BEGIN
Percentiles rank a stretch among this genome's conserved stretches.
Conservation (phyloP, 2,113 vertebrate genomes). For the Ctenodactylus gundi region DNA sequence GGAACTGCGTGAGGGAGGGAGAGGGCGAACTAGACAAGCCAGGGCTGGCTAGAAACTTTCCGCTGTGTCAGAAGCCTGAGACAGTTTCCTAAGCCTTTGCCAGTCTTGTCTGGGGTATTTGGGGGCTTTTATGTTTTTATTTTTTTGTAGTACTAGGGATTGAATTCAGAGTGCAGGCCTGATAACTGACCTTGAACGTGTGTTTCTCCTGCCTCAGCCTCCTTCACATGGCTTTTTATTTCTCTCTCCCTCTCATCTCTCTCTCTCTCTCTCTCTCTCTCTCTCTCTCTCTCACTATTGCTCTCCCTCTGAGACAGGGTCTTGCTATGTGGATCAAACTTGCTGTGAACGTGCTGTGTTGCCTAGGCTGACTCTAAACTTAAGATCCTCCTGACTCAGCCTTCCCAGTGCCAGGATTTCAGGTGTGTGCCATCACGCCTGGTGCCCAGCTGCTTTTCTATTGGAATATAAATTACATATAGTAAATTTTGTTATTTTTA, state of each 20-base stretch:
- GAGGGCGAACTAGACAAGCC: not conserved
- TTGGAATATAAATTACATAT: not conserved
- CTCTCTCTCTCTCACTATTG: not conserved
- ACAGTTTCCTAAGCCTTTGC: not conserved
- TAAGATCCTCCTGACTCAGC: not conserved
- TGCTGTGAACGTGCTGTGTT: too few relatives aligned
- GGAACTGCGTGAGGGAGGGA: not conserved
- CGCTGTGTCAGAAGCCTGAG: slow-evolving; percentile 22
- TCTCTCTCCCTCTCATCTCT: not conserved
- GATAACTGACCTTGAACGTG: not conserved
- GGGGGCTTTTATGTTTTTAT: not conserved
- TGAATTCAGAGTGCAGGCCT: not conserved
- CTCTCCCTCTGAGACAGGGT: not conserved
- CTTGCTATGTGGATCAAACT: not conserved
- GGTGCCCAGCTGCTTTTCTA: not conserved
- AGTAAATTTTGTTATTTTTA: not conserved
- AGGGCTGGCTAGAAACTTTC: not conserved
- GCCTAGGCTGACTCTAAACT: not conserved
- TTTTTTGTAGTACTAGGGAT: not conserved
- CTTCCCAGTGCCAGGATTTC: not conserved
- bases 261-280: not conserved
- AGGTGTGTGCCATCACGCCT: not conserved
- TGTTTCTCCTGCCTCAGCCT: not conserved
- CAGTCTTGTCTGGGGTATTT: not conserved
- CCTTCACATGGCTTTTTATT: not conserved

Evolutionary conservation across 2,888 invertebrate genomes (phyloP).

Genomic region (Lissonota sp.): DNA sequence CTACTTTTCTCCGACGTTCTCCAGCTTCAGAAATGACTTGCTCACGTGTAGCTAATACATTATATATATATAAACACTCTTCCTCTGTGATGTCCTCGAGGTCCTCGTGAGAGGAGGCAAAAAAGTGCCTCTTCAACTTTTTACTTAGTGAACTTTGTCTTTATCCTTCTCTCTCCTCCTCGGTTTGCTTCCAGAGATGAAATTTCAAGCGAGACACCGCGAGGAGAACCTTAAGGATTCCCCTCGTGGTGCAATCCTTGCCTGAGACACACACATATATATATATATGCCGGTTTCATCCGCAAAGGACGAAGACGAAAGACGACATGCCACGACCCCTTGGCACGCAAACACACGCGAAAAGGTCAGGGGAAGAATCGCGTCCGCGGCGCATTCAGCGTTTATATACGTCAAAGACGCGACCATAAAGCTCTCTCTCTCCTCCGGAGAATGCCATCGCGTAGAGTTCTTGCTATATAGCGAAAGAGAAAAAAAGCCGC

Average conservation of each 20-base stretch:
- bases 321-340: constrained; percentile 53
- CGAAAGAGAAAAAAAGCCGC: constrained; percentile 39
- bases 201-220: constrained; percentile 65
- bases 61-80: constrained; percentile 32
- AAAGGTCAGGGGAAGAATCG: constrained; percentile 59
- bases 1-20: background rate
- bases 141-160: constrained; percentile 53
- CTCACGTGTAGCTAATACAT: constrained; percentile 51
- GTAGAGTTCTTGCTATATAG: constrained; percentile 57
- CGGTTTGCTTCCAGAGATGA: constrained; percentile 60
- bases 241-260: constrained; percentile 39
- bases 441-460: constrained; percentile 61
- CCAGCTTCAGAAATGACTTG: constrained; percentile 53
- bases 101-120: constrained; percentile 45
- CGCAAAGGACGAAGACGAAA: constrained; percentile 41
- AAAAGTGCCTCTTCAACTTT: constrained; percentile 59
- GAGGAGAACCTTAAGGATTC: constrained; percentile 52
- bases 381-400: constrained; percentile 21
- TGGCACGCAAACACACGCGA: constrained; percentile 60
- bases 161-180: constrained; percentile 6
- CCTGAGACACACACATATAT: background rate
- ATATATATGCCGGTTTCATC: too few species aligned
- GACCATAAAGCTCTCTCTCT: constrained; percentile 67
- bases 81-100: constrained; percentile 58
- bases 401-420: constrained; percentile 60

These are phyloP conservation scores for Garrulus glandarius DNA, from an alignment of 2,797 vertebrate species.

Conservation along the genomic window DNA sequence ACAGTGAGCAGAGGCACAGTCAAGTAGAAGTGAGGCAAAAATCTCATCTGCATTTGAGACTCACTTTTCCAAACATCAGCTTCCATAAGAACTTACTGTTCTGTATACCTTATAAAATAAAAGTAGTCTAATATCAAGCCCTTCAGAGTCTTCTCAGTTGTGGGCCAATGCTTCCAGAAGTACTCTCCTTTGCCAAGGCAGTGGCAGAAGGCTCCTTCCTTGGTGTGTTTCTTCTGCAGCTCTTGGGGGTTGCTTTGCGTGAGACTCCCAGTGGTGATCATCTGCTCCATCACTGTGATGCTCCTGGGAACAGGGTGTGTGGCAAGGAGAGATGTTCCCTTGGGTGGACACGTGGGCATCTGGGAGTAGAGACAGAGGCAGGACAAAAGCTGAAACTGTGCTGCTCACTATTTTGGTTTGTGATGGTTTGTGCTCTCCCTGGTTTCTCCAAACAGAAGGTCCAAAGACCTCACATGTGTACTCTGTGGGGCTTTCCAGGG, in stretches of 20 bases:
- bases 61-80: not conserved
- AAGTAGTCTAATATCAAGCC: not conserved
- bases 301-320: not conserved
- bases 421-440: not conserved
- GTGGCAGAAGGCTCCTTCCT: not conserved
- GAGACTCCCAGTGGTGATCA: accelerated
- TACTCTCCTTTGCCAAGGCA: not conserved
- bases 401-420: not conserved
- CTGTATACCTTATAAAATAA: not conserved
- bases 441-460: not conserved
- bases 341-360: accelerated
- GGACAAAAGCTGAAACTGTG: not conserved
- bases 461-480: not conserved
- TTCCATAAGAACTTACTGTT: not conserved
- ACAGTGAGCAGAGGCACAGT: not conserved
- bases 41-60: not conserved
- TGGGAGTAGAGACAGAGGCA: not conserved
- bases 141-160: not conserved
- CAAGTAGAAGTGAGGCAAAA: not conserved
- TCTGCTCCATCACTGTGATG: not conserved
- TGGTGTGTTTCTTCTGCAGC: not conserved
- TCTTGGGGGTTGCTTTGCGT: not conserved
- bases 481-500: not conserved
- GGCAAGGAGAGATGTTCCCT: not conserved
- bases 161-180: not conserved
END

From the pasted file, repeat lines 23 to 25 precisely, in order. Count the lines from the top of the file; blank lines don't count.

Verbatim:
- bases 261-280: not conserved
- AGGTGTGTGCCATCACGCCT: not conserved
- TGTTTCTCCTGCCTCAGCCT: not conserved